Friday, May 17, 2013

Journal Topic 13: Supply or Demand?

   Demand-sided policies are policies designed specifically to aggregate the economy at the time being. Whereas supply-sided policies are more policies designed to improve conditions in the long-run by increasing producer productivity or human capital and such things.
  From what I have observed I would say both demand-sided policies and supply-sided polices work equally well in different fields. Demand-sided policies are effective in dealing with a upcoming, unexpected situation that is imposing a huge problem. For example, when recession hit the globe in 2008, the efforts the US government made to restimulate the economy are examples of demand-sided policies. Among those are the lowering of taxes in order to give the average consumer more purchasing power. Taiwan also did something quite unique in attempt to stimulate the stagnant economy. THat year, President Ma gave out free coupons, you might say. It is basically free money that you can spend on the market and the shops will then take these coupons and transfer them into real, hard cash. This plans to stimulate the consumerism within Taiwan. Although this plan did not work as well as experts have hoped, it is a demand-sided policy.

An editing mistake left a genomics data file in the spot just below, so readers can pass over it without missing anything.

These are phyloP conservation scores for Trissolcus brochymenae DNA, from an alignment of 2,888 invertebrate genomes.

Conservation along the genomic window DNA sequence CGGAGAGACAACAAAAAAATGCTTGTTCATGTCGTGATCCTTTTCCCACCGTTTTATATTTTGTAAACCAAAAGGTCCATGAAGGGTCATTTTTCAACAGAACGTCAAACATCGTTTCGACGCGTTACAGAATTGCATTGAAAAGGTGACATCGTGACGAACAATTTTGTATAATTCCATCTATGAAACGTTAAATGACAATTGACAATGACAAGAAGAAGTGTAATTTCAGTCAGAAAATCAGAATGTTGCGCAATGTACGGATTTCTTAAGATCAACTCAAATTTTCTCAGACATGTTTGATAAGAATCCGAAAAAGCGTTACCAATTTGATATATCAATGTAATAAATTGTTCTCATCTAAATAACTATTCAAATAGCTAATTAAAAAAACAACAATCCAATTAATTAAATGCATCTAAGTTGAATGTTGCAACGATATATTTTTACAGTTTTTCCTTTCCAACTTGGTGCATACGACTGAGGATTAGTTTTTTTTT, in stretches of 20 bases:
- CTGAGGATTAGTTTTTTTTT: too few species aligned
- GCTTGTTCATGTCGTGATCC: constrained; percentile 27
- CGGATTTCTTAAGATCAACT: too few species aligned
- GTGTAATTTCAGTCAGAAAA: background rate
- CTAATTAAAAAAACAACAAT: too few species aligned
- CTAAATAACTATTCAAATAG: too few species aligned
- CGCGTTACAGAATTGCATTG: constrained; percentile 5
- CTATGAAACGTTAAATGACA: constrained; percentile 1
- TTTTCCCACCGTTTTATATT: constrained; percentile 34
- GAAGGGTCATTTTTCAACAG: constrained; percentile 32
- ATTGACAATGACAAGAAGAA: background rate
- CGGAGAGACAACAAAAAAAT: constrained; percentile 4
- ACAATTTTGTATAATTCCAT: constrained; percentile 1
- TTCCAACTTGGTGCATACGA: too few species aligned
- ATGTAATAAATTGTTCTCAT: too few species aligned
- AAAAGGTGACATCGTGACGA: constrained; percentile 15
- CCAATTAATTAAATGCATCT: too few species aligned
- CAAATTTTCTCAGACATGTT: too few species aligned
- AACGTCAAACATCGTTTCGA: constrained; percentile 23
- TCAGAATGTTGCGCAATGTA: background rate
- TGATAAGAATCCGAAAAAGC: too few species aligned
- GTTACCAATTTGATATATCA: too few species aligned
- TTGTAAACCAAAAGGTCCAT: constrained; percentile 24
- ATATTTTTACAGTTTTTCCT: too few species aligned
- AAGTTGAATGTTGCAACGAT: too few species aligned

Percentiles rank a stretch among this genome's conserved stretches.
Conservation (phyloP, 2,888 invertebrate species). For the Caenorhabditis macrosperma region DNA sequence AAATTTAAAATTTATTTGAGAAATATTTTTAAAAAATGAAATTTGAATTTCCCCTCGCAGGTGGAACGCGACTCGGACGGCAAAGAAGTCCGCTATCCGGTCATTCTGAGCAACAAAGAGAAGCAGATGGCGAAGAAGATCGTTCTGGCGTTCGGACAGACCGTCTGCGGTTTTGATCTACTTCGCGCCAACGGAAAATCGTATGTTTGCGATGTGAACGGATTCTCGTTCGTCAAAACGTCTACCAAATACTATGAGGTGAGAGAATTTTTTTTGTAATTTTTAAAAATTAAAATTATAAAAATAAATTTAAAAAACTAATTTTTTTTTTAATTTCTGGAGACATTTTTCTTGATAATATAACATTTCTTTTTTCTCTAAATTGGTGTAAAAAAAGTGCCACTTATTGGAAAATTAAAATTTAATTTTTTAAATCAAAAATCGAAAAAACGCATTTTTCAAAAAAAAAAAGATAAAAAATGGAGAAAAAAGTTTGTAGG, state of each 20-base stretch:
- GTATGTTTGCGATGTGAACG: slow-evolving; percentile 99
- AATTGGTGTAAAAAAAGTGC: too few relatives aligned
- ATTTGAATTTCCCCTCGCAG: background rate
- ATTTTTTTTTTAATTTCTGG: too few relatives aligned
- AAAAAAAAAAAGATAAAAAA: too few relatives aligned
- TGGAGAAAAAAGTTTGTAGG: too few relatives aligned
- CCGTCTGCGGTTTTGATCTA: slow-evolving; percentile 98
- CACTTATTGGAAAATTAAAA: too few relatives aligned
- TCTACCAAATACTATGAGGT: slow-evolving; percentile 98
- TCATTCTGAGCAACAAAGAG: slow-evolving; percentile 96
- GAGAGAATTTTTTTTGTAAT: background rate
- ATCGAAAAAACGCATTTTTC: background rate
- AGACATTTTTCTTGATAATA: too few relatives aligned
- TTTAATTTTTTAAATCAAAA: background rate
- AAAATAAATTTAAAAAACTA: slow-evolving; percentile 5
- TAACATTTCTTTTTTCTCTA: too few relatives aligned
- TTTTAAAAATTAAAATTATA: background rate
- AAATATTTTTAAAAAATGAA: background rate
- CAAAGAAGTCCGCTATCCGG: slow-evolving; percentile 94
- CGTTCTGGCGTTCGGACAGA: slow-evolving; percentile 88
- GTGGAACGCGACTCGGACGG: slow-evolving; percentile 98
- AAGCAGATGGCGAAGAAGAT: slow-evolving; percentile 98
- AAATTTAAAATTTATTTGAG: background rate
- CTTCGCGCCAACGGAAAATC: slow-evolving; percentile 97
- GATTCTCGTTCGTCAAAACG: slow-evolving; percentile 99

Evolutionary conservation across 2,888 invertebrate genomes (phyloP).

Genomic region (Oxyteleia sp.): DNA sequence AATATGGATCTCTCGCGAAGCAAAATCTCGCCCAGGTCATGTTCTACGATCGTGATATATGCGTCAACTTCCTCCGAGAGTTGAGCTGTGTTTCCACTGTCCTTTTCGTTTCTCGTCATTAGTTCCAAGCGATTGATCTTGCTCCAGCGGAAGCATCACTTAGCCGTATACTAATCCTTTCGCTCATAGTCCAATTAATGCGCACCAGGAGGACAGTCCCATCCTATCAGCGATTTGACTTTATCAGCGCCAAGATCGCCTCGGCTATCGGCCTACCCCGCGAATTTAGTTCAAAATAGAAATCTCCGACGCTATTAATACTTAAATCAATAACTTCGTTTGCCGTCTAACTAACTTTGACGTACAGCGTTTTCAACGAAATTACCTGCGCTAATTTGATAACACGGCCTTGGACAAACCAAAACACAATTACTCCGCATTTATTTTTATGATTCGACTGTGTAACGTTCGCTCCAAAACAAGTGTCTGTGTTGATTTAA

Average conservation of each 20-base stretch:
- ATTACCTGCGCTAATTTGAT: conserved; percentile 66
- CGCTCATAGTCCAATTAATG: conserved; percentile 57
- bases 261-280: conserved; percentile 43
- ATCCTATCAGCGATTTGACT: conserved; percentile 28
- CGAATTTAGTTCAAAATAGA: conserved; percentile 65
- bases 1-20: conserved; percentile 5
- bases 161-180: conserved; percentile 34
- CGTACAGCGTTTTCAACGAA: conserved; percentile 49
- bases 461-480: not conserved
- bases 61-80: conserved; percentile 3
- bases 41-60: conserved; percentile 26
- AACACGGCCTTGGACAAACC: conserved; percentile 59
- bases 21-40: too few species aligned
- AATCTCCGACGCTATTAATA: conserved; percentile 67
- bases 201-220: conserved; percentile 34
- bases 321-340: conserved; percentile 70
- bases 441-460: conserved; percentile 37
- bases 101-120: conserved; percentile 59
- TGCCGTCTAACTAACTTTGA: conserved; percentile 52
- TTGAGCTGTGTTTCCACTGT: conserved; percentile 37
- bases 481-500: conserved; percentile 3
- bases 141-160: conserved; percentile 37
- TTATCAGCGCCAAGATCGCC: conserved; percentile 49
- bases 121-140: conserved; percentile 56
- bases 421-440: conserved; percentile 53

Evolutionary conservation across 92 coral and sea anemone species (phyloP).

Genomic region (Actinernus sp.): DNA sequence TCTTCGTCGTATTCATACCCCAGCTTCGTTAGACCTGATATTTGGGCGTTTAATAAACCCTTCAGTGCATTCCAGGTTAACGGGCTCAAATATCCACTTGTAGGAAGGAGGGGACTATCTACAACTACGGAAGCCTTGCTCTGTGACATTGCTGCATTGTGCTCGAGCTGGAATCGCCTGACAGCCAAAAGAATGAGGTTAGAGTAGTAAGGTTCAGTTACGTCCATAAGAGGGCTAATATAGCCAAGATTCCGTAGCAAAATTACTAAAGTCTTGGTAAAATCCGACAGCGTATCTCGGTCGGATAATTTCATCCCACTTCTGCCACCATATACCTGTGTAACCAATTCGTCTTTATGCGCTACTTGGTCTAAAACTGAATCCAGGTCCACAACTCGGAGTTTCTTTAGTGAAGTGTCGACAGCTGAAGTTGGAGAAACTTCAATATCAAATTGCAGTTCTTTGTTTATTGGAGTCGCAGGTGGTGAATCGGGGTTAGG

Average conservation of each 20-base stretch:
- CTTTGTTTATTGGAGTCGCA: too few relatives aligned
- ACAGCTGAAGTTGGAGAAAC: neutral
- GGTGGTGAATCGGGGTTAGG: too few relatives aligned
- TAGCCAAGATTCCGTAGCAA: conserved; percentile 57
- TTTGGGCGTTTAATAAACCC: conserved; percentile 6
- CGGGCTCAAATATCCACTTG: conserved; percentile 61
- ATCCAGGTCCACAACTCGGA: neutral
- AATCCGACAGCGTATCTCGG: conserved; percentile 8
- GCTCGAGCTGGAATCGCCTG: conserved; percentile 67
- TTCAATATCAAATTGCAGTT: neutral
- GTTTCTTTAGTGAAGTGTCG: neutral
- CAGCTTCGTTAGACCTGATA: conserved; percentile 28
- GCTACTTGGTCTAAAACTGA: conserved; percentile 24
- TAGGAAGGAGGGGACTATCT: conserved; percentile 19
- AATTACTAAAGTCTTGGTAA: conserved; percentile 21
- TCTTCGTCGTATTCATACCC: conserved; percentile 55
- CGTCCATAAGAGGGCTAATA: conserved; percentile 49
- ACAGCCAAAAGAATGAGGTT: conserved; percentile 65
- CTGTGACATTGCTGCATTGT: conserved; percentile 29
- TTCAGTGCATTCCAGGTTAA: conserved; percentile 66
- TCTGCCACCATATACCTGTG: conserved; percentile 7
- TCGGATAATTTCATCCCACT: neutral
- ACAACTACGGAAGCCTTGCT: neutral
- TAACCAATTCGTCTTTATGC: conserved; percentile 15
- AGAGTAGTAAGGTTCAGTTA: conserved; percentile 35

Supply-sided policies work well with long-term investments. In otherwords, it is something you put to make production better. An example of that being education. Education is not noramlly something you can see results in a matter of days. In order to fully expand upon your education, it takes years and years to develop. Yet once you do, this supply-sided policy is worth so many more demand-sided policies.e This is essentially what many governments, especially those in third-world countries are trying to achieve.

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